A laughter therapist's aim is to help you laugh more easily. Therapy is available in group or individual sessions - these start with a warm-up followed by a range of activities designed to get you giggling. Laughter doesn't come easily to everyone, but luckily the body can't actually distinguish between real and fake laughter. So faking it has the same beneficial effect.
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As the name suggests, its laughing in order to get a particular result, usually to make us feel better in some way. For starters, it relieves pain, reduces blood pressure and decreases stress.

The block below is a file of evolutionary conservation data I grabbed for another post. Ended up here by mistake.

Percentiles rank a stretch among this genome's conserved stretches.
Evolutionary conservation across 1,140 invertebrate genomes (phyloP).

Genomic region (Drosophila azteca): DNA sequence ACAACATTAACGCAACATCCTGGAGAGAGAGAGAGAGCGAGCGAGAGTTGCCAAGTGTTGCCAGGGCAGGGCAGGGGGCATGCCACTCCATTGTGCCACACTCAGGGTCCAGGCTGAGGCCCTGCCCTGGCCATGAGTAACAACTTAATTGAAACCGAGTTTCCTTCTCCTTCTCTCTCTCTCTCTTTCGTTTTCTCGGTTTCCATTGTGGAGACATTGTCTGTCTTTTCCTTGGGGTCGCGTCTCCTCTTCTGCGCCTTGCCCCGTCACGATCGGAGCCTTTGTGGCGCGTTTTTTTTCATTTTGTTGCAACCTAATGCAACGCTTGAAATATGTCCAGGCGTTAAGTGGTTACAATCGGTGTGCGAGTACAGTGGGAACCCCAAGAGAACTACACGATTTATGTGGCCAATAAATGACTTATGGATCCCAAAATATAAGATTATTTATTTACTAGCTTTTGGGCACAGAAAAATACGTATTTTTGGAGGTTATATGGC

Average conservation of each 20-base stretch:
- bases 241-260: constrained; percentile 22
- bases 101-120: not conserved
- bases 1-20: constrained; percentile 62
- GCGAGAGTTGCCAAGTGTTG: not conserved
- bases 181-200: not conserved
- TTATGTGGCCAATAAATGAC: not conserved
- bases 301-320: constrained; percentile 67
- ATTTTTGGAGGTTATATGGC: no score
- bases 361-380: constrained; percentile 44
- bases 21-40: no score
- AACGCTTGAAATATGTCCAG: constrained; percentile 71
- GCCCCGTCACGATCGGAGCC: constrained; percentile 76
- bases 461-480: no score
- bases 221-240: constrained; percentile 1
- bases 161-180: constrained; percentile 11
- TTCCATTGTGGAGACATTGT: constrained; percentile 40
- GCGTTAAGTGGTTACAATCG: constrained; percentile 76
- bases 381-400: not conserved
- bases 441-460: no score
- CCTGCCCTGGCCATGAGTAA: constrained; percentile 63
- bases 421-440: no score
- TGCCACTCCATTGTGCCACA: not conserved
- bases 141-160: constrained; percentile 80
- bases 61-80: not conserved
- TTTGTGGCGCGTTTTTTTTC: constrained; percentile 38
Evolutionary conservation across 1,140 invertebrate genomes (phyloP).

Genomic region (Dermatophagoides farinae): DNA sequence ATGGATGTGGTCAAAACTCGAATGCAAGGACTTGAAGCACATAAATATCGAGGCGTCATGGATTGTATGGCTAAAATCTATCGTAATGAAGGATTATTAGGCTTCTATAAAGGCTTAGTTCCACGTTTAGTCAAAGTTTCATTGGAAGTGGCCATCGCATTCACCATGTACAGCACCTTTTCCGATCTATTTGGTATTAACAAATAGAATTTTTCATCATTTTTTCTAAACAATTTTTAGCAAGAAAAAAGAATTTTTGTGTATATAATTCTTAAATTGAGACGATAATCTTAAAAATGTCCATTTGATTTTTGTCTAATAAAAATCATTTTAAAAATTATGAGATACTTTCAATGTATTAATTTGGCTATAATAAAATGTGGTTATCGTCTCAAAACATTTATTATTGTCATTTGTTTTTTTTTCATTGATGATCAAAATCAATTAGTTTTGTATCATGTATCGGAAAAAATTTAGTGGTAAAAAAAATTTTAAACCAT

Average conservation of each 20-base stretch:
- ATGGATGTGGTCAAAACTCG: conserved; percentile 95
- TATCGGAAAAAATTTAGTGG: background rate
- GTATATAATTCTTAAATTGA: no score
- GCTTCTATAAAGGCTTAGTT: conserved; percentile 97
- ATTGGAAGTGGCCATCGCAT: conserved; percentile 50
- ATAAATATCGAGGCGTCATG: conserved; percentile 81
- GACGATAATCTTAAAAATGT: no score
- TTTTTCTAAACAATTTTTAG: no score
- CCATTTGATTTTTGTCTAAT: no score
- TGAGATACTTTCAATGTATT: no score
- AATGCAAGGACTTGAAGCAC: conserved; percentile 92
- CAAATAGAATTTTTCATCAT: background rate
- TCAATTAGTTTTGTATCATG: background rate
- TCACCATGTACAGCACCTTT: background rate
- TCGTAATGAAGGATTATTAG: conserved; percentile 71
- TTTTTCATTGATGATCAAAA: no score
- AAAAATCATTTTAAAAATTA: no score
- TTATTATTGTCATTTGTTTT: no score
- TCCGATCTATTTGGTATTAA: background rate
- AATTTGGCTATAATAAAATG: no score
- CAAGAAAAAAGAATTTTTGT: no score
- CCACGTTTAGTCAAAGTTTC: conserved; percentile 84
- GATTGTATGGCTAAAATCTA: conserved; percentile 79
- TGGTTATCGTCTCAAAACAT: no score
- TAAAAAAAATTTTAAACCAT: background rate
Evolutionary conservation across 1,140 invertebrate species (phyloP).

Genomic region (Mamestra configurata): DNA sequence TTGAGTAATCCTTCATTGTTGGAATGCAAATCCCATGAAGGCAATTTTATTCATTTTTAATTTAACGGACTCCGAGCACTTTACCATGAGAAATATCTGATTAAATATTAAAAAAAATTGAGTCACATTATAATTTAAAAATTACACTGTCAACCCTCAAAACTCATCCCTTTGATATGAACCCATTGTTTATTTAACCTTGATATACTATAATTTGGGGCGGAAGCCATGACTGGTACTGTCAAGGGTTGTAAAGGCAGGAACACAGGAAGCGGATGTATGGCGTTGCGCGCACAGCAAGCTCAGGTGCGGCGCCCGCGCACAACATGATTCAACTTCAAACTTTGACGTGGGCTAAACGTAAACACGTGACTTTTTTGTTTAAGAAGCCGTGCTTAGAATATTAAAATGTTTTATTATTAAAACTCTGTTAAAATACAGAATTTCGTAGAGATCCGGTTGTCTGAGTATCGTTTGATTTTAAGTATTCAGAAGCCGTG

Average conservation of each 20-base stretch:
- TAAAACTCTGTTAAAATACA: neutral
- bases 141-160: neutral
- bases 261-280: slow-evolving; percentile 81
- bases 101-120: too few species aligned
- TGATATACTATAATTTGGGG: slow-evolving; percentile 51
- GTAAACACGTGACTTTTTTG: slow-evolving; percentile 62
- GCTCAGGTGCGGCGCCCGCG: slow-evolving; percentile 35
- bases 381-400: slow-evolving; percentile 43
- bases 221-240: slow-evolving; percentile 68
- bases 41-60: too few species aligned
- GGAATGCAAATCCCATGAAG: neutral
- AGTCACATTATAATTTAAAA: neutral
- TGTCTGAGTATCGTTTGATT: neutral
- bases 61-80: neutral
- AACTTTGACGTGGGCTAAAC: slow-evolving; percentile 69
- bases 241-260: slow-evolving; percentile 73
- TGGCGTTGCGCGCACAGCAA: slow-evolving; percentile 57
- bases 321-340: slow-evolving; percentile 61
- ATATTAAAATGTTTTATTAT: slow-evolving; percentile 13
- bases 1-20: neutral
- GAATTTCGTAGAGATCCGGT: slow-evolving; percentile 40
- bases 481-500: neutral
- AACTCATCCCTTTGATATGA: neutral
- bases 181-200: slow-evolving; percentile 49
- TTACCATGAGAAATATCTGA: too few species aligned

In 1964, Norman Cousins documented the power of laughter in healing. After being diagnosed with a painful chronic condition, and unhappy with the treatment, he began his own treatment, reading and watching anything that made him laugh. It worked, and he regained his health.